By Susy Parker Goins
Homeopathy for Tummyaches
Bellyaches, diarrhea, heartburn, constipation -- oof, you name it. It usually happens late at night or just when you’re heading out the door, doesn’t it? Or if your child sleeps with you (like mine), it happens just when you’re getting to the good part of that dream and then it happens all over you!
There’s not much that makes you feel worse all over than any sort of gastric upset. After thoroughly checking into your symptoms, look to homeopathy to help out. Remember to pay close attention to the symptoms. Even seemingly irrelevant minutiae like which side the pain started on or what makes you feel better or worse can make a big difference in which remedy will be most effective. And when you chose the proper remedy, once you administer it, the symptoms will get a bit worse (“Oh great,” I hear you moan) before they get better.
The three heavy hitters
Arsenicum album is your best remedy for vomiting or other problems stemming from tainted food. If you crave cold liquids but then throw them right back up, if you’re exhausted after the least exertion or if your child feels that everything is hopeless, reach for Arsenicum. Other appropriate indicators: improvement after heat, when your head is elevated and with warm drinks (remember, the cold ones make you throw up). Symptoms are aggravated by wet weather, after midnight and from cold, cold drinks or cold food.
Nux vomica (sounds like an “episode,” huh?) is the best remedy for morning-after overindulgence. It can help with not just constipation, morning sickness, nausea, gas, diarrhea, vomiting, but hangovers, too. The symptom picture for Nux sounds like any situation comedy hangover: you feel bloated, cold, queasy, oversensitive and irritable and can’t bear noises, odors or lights. Your symptoms are better from lying down, in the evening and with damp or wet weather. You’re worse in the morning, after a big meal and from dry, cold drafts or mental exertion. Nux’s indigestion brings heartburn and cramping one to two hours after eating. Maybe you want to eat some fat, drink a beer or brandy -- but forget about meat, coffee and tobacco.
Bryonia alba works best for the “I don’t want to move” feeling. Your stools are hard, dry and black. Your mouth, tongue and lips are dry. You thirst for lots of cold water. Bryonia works for diarrhea that is brought about by eating unripe fruit. Those runs are profuse and happen early in the morning. It can help if you have indigestion with heartburn, hiccups and you want lots of warm drinks. (I know, I also said cold drinks, but just look at the other symptoms.)
Pulsatilla, the “whiny” remedy, is good for diarrhea at night caused by cold drinks or nervousness or rich food, like pastry. Also, it helps for indigestion with a lot of bloating or the feeling of “I can’t believe I ate the whole thing” two to three hours after you ate the whole thing. Warm rooms and food in the evening make it all feel worse. You are better for a little while from taking cold things.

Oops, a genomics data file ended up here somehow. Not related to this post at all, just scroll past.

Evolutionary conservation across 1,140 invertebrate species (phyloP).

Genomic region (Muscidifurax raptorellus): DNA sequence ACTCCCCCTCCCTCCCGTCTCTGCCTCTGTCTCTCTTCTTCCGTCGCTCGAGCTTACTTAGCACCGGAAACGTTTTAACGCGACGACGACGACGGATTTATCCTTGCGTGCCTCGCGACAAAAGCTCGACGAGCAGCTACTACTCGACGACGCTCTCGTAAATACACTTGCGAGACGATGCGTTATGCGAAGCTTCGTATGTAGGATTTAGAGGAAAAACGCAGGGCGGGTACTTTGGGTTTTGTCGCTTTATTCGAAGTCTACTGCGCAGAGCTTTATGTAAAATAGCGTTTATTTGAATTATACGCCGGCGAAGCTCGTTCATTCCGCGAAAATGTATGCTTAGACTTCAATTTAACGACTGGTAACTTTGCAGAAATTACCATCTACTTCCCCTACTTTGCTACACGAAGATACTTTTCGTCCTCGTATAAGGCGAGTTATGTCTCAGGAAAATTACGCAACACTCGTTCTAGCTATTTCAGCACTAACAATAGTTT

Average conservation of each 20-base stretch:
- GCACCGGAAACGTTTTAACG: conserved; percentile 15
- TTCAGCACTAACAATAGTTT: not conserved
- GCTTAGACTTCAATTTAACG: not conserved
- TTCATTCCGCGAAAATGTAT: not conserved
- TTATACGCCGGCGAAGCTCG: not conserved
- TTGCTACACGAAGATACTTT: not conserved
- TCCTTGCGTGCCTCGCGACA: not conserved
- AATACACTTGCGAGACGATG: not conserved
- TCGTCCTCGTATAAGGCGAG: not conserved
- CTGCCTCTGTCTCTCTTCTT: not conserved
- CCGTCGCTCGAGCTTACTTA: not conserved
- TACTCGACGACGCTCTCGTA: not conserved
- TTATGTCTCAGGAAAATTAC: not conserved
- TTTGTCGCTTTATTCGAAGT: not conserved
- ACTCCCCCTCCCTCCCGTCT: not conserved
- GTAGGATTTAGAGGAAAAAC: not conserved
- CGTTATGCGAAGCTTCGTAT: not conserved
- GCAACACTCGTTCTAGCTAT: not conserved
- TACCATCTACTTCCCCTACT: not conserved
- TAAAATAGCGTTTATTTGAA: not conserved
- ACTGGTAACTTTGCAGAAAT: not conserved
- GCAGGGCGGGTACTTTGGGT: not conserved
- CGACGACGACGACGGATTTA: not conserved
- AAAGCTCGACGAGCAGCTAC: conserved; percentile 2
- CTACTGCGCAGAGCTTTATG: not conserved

The second-string remedies
For constipation with lots of urge but little result, check out Sulphur. Sulfur stools are hard, dry and black with lots of pain and burning during passage. If you have no urge to poop (Hey! I still have preschoolers, ok?), think about Alumina. For alumina to be most effective, you find yourself sitting and straining but passing very small ball-like stools or very narrow ones.
And then there’s diarrhea. Ah, yes -- one of my personal favorites, especially as we have only one bathroom in the house. For the runs brought on by fear or exposure to cold, dry winds, look to Aconitum napellus. Aconite is most effective during the first 24 hours of an episode. If you have a “really gotta go” feeling after eating or drinking that is accompanied by colicky pains, Aloe is for you. For symptoms brought on by shock, then it’s Arnica montana. Chamomilla is best for teething babies with slimy, grass green stools with bits of undigested food, mucus or blood and smelling of sulfur. For debilitating but painless diarrhea that has been brought on by overeating fruit or being chilled in summer, consider China.
Finally, we have indigestion. Carbo vegetabilis is for indigestion with pain and tenderness in the pit of your stomach. It comes on half an hour after eating. Even the simplest food makes it worse. You do feel better sitting up and by belching -- lovely. Ipecacuanha works for all-around nausea and vomiting, if none of the others really hit the spot.
It certainly couldn’t hurt to keep a supply of remedies on hand, with holidays coming up. You may be able to help ol’ Uncle Fred after he belches for the 10th time, unbuckles his belt and groans that he may never get out of his chair again. Homeopathy can get him back on his merry way.
© Susy Parker Goins
An informal student of natural health for years, NFO Bookshelf and Natural Beauty Editor Susy Goins received her certificate in homeopathy from the American College of Health Sciences. The self-proclaimed out-of-the-mainstream mama of three is a writer, belly dancer, actress, costumer and cook and will soon be celebrating 20 years of marriage to her husband.